Premier Brad Wall made a trip to northern Saskatchewan on Tuesday to see the wildfire efforts first hand, but wasn’t able to go as far as he hoped.
Wall wanted to touch base with firefighting efforts in Prince Albert and La Ronge. When he made it to Prince Albert, however, visibility conditions had grounded flights to the north.
At the Prince Albert Municipal Airport air tank base, he spoke very highly of the efforts.
“It was very impressive to go to the fire base here and see the response that’s been coordinated,” Wall said. “Really, this is a province-wide issue, obviously the smoke’s made it that.”
Over 500 people are fighting 108 fires which continue to overtake the north.
“I just want to thank all of those who are responding,” he said.
Wall said so far no infrastructure has been destroyed, but they are focusing in one direction. He also brought more news of evacuations, specifically because of smoke.
“We have heard from the Prince Albert Grand Council today that they’re going to be evacuating those at risk –health related evacuations– today through southern Saskatchewan,” Wall said. “We could be upwards of 4,000 or 5,000 by the end of the day.”
This means Prince Albert and Saskatoon will be even busier.
“It also means we’ll be using the evacuation centers that have been set up,” he said, detailing many larger centres in Regina, and smaller ones in North Battleford and Swift Current.
Affected residents can go to any evacuation centre and if they’re full they’ll be given hotel accommodation.
“Obviously housing is key,” Wall said. “We want to make sure people are safe and warm and out of the elements, after that, we want to make sure there’s care.”
“We want to be able to help people, right from counselling, to health care that they need, [to] social services concerns.”
In this time of need, he also said he encourages people to help out and volunteer if they’re able.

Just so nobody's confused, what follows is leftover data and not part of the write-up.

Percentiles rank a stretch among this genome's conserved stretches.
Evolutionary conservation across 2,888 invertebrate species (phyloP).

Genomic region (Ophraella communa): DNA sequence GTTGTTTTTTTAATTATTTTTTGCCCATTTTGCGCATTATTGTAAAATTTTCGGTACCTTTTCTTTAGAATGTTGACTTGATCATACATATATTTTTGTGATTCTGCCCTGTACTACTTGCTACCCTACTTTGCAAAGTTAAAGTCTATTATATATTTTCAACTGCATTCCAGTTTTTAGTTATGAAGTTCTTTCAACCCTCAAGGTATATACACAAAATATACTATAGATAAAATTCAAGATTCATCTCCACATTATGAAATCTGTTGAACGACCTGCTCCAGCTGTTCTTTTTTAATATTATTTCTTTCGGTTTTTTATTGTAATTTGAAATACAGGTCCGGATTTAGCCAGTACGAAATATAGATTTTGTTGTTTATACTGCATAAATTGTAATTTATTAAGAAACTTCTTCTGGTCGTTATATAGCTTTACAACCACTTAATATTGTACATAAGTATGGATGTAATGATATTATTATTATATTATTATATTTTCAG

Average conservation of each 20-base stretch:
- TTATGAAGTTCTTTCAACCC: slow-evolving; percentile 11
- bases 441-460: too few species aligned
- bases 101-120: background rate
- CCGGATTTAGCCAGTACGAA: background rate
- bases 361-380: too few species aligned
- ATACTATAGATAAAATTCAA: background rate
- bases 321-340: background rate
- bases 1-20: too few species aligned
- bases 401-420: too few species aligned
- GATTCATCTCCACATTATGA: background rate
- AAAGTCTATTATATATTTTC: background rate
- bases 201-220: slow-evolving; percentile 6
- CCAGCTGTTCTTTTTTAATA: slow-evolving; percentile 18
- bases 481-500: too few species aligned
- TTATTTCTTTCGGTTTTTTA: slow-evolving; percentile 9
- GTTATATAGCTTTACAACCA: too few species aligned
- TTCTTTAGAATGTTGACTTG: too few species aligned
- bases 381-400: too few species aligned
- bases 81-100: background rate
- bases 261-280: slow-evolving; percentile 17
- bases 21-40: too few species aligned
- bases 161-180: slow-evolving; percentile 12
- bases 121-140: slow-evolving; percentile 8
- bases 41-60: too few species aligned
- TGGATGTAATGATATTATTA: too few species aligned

“Saskatchewan pulls together like no other place I’m aware of, and we really need to do that right now in terms of these people that have been displaced from their homes,” Wall said.
He also said he was grateful for the help from other provinces.
“This is a strength of Canada, that we come together, and we help each other respond,” he said. “Saskatchewan has been there when we’ve had relatively quiet forest seasons and we’ve been able to help in other jurisdictions across the country and frankly, in the United States as well, recently in Colorado.”
Soon, he said assistance will arrive through an international agreement with the State of South Dakota. Those firefighters will fill in for Cypress Hills’ crews in the deep south-west so those crews can move to the north where the wildfire situation is more serious.
When asked about the cost of the fire efforts to the province, Wall said it hasn’t been calculated officially. He said they’re definitely through the firefighting budget for the year, but he isn’t concerned.
“We’re not going to worry about that right now,” he said. “We have a strong fiscal position in this province.”
“We’re going to deal with this, we’re going to make sure people are safe, we’re going to fight this fire.”
Saskatchewan NDP Leader Cam Broten went up to La Ronge early in order to beat the uncertain conditions.
Today, he met with Lac La Ronge band leadership, as well as fire and emergency personnel. He said he was impressed with how Chief Tammy Cook-Searson has been handling the issue.
“It’s about making sure that the immediate needs and safety of everyone is well taken care of, that’s the concern now,” Broten said. “In the days ahead it will also be about looking at the policies that this government has when it comes to fighting forest fires to make sure that they’re as effective as they need to be.”
He added the government should review its policies to make sure the province is prepared for every emergency.